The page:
Distribution of ether lipids and composition of the archaeal community in terrestrial geothermal springs: Impact of environmental variables

Wei Xie, Chuanlun L. Zhang, Jinxiang Wang, Yufei Chen, Yuanqing Zhu, José R. de la Torre, Hailiang Dong, Hilairy Hartnett, Brian P. Hedlund, Martin G. Klotz

Research output: Contribution to journalArticle

11 Citations (Scopus)

Abstract

Archaea can respond to changes in the environment by altering the composition of their membrane lipids, for example, by modification of the abundance and composition of glycerol dialkyl glycerol tetraethers (GDGTs). Here, we investigated the abundance and proportions of polar GDGTs (P-GDGTs) and core GDGTs (C-GDGTs) sampled in different seasons from Tengchong hot springs (Yunnan, China), which encompassed a pH range of 2.5-10.1 and a temperature range of 43.7-93.6°C. The phylogenetic composition of the archaeal community (reanalysed from published work) divided the Archaea in spring sediment samples into three major groups that corresponded with spring pH: acidic, circumneutral and alkaline. Cluster analysis showed correlation between spring pH and the composition of P- and C-GDGTs and archaeal 16S rRNA genes, indicating an intimate link between resident Archaea and the distribution of P- and C-GDGTs in Tengchong hot springs. The distribution of GDGTs in Tengchong springs was also significantly affected by temperature; however, the relationship was weaker than with pH. Analysis of published datasets including samples from Tibet, Yellowstone and the US Great Basin hot springs revealed a similar relationship between pH and GDGT content. Specifically, low pH springs had higher concentrations of GDGTs with high numbers of cyclopentyl rings than neutral and alkaline springs, which is consistent with the predominance of high cyclopentyl ring-characterized Sulfolobales and Thermoplasmatales present in some of the low pH springs. Our study suggests that the resident Archaea in these hot springs are acclimated if not adapted to low pH by their genetic capacity to effect the packing density of their membranes by increasing cyclopentyl rings in GDGTs at the rank of community.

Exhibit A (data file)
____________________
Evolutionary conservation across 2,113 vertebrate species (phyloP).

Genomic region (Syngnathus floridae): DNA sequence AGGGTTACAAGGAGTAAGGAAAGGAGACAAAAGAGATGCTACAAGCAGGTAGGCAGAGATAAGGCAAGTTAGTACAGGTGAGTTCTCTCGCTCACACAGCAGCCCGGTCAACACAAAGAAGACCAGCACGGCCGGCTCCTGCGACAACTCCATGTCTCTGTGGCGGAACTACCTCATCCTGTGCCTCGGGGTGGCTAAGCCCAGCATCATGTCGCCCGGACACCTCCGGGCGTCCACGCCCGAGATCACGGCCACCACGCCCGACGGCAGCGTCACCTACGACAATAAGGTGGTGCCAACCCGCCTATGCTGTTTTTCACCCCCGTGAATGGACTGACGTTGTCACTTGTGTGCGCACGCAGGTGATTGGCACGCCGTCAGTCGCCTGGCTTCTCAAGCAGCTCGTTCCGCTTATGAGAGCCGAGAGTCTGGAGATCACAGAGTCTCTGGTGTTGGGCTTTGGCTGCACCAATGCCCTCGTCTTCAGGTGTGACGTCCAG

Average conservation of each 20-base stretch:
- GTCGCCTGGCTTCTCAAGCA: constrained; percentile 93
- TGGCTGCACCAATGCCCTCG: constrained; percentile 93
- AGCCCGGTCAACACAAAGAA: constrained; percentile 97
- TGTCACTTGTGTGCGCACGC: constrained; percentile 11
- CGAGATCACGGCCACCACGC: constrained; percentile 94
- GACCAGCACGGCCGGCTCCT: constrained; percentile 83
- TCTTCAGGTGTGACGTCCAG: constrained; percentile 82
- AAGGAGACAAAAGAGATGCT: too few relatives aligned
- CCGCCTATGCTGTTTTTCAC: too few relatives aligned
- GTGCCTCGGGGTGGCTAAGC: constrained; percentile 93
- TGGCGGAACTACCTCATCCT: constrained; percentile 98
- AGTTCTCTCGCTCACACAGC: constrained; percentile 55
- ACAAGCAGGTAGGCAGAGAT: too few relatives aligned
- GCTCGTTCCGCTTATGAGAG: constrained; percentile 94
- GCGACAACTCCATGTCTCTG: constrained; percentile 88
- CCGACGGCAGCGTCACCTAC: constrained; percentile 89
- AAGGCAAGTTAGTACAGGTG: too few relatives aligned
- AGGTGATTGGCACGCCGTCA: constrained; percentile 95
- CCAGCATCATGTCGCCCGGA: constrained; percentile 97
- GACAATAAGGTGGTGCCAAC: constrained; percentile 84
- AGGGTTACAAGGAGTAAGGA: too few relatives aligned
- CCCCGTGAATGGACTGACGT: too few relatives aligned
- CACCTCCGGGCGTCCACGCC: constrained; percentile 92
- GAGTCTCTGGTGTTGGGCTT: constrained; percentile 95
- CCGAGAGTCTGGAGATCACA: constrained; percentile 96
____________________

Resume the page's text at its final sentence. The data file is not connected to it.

Original languageEnglish (US)
Pages (from-to)1600-1614
Number of pages15
JournalEnvironmental Microbiology
Volume17
Issue number5
DOIs
StatePublished - May 1 2015

Fingerprint

Hot Springs
hot springs
thermal spring
ether
Ether
Glycerol
glycerol
ethers
lipid
Lipids
environmental factors
lipids
membrane
Archaea
cluster analysis
temperature
phylogenetics
distribution
gene
Sulfolobales

ASJC Scopus subject areas

  • Microbiology
  • Ecology, Evolution, Behavior and Systematics

Cite this

Distribution of ether lipids and composition of the archaeal community in terrestrial geothermal springs : Impact of environmental variables. / Xie, Wei; Zhang, Chuanlun L.; Wang, Jinxiang; Chen, Yufei; Zhu, Yuanqing; de la Torre, José R.; Dong, Hailiang; Hartnett, Hilairy; Hedlund, Brian P.; Klotz, Martin G.

In: Environmental Microbiology, Vol. 17, No. 5, 01.05.2015, p. 1600-1614.

Research output: Contribution to journalArticle

Xie, Wei ; Zhang, Chuanlun L. ; Wang, Jinxiang ; Chen, Yufei ; Zhu, Yuanqing ; de la Torre, José R. ; Dong, Hailiang ; Hartnett, Hilairy ; Hedlund, Brian P. ; Klotz, Martin G. / Distribution of ether lipids and composition of the archaeal community in terrestrial geothermal springs : Impact of environmental variables. In: Environmental Microbiology. 2015 ; Vol. 17, No. 5. pp. 1600-1614.